The workforce is also experiencing high levels of burnout. Although many online and telephone resources emerged during the pandemic, take up from social care was low due to lack of awareness, capacity or concerns about the perceptions of other colleagues. Many of the care workforce are working alone and can feel isolated and under pressure. Feedback suggests that peer networks and face to face support is valued. Smaller providers can also struggle to access support and don’t have the infrastructure to support wellbeing as larger organisations do.
Whilst we support the positive workforce developments in the Government’s recent White Paper, they do not amount to a proper long-term workforce strategy. This is desperately needed to allow for better workforce planning, including consideration of the types of roles and provision that will be needed in the future, as well as establishing the links that need to be made between the care and health workforces. This is why we urge the Government to include the adult social care workforce in its planned comprehensive NHS workforce plan next year.
The LGA, in collaboration with a number of national partners from across the care sector including Association of Directors of Adult Social Services (ADASS), the Care Provider Alliance, Skills for Care and Think Local Act Personal last year published a sector vision for a future workforce strategy. The vision acknowledged that reform of the workforce, valuing people who draw on social care, and shifting towards the vision all go hand in hand. The vision called for:
- Staff to be recognised, value and rewarded
- Tackle the crucial issue of care worker pay by setting up an independent review, the recommendations of which should be factored into future calculations on fair cost of care.
- Invest in training, qualification and support
- Clear career pathways and development opportunities
- Building and enhancing social justice, equality, diversity and inclusion in the workforce
- Effective workforce planning
- Expansion of the workforce in roles which enable prevention and support the growth of innovative models of support.
The report explores each priority in turn and sets out the kind of actions needed to deliver on those priorities.
There should be an integrated Health and Care People plan. This would help address the lack of parity of esteem between NHS and social care. Historically, there has been a Health Education England (HEE) People Plan for the NHS and there have been unsuccessful attempts to establish a similar one for adult social care. A joint/integrated plan with the NHS would demonstrate Government willingness to achieve parity of esteem-the NHS.
While we welcome the development of a comprehensive workforce plan as announced at the 2022 Autumn Statement, this must extend to the non-NHS health workforce commissioned or directly employed by local councils. It must also extend to the adult social care workforce and those in the community and voluntary sector without whose support the NHS would not be able to operate. The Government has previously announced £500 million for measures to support the adult social care workforce; further detail on this is needed to ensure the Government is joining up on its various workforce commitments.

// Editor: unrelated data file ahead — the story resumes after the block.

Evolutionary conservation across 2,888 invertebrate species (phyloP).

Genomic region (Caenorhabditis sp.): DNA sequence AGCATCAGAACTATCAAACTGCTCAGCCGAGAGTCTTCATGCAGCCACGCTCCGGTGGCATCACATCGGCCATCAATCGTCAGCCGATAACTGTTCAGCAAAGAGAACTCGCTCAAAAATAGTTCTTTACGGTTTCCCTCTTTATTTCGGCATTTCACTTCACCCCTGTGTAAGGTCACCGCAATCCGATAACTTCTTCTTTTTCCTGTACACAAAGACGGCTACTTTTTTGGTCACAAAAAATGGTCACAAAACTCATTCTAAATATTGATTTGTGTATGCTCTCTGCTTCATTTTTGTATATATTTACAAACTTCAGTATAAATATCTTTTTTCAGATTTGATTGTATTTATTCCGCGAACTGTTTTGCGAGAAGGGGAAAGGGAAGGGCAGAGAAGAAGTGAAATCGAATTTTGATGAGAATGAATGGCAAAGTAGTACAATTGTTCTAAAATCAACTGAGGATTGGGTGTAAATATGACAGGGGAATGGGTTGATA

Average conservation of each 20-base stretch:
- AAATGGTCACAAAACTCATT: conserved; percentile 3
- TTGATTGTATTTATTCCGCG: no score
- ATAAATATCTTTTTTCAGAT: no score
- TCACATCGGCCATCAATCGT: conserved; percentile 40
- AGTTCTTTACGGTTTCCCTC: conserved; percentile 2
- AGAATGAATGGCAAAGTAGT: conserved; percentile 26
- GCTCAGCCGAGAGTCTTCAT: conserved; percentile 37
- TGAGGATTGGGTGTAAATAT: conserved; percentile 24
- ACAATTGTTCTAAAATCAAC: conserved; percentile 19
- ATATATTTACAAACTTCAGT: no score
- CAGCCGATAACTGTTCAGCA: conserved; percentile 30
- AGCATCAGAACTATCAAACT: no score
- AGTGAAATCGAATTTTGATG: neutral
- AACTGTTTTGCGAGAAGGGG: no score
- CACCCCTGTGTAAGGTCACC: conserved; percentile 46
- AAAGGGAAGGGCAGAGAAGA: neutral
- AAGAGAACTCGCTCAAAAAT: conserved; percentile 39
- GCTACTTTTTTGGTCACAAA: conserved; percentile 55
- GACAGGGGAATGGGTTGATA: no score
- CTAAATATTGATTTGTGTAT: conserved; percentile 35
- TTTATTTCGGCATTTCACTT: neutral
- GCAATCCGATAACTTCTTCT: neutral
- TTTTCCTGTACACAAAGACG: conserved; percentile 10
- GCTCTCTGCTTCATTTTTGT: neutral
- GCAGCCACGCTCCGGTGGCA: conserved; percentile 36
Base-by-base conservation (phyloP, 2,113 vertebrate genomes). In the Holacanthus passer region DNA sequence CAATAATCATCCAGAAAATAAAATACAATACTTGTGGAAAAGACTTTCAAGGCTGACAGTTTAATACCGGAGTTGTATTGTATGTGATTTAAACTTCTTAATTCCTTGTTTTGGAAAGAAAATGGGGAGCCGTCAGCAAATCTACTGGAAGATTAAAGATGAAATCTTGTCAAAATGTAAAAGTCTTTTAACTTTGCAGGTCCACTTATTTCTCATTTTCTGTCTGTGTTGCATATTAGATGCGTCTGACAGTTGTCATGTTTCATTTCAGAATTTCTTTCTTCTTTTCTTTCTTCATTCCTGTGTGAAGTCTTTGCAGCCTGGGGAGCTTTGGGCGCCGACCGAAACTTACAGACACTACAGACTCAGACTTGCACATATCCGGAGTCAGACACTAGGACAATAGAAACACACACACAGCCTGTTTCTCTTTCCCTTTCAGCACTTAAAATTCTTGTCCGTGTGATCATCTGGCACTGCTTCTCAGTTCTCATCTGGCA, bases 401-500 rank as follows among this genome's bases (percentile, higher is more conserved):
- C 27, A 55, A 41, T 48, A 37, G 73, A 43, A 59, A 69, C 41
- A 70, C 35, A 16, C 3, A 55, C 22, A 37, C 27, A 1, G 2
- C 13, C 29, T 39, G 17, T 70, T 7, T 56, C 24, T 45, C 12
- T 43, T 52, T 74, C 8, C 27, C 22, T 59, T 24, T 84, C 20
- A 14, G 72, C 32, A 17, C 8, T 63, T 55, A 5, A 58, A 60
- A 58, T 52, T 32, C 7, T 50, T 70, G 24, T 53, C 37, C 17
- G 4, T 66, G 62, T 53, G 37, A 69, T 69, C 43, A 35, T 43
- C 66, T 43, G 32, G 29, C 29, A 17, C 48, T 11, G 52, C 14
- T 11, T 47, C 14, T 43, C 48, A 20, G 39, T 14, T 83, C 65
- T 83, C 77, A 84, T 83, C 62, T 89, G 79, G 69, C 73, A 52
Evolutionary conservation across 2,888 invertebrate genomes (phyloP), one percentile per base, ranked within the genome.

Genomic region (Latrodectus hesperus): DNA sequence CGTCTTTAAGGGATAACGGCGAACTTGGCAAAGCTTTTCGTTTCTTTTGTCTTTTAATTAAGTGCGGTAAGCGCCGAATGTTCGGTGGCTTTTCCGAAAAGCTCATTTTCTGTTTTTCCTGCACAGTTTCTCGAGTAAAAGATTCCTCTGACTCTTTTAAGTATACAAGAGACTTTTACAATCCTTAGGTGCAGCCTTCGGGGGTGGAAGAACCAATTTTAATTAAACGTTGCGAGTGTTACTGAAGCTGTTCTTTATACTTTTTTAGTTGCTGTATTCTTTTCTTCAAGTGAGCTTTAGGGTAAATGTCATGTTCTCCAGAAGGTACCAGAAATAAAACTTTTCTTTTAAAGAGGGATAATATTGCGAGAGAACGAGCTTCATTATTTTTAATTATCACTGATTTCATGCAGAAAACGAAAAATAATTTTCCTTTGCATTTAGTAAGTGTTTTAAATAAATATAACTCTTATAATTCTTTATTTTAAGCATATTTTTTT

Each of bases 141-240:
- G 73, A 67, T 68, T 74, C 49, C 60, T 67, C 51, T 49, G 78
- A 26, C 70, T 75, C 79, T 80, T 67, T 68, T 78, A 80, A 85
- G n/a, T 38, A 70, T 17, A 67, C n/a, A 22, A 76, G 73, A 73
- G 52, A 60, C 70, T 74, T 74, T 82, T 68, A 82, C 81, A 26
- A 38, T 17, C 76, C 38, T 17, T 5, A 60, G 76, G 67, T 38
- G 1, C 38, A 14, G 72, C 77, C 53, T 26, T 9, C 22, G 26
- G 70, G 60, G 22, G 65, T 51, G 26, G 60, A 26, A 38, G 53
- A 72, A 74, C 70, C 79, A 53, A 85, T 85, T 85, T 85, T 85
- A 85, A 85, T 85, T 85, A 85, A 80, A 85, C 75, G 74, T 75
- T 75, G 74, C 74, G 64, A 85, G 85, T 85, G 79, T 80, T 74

The efforts of unpaid carers must also be recognised. Carers UK estimate there are 4.5 million people new to caring since the start of the pandemic, 2.8 million of whom are juggling work and care. This is on top of the 9.1 million unpaid carers already caring before COVID-19.
Carers, who are mostly women (57 per cent), are more likely to suffer depression, anxiety and stress and nearly two-thirds of carers have a long-standing health condition. Unpaid carers have been more affected by the pandemic compared to the general public on aspects of life including work, loneliness, household finances and access to groceries, medication and essentials. Young carers have significantly lower levels of attainment at GCSE level and are more likely to not be in education, employment or training.
Section 10 of the Care Act 2014 gives anyone over the age of 18, who is looking after another adult who is disabled, ill or elderly the right to a carer’s assessment. Young carers and parents of disabled children also have the right to an assessment by their local council under the Children and Families Act 2014. These assessments should cover topics such as carers’ mental and physical health, their ability and willingness to care, and their relationships with others.
A recent report (Supporting carers following the implementation of the Care Act 2014: eligibility, support and prevention The Carers in Adult Social Care (CASC) study) found that the 2014 Care Act’s strengthening of carers’ rights appears to have been limited by the requirement for local authorities to keep within budget, and as a result these rights have not led to greater access to support for carers. Every part of the care and support sector is under intense pressure due to the pandemic and councils are doing all they can to support unpaid carers and those they care for.
Enabling councils to support the increasing numbers of unpaid carers should be a crucial part of a long-term and sustainable funding solution for social care. Additional funding will allow councils to support the increasing number of carers with a range of services including to help address specific needs, such as supporting carers of people with dementia, carers from BAME communities and young carers.
Carer’s Leave Bill
The LGA supports the Carer’s Leave Bill (Wendy Chamberlain MP, Liberal Democrats), which had its Second Reading on 21 October 2022 and is due for its Report Stage on 3 February 2023. The Bill would support carers to juggle work and care, and for employers, to maximise retention and wellbeing. As we learn to live with Covid, and during the ongoing cost of living crisis, there has never been a more important time to ensure that carers are able to balance their work and caring responsibilities. Successfully passing this Bill would be an important step in the right direction in helping carers remain, or return to, work.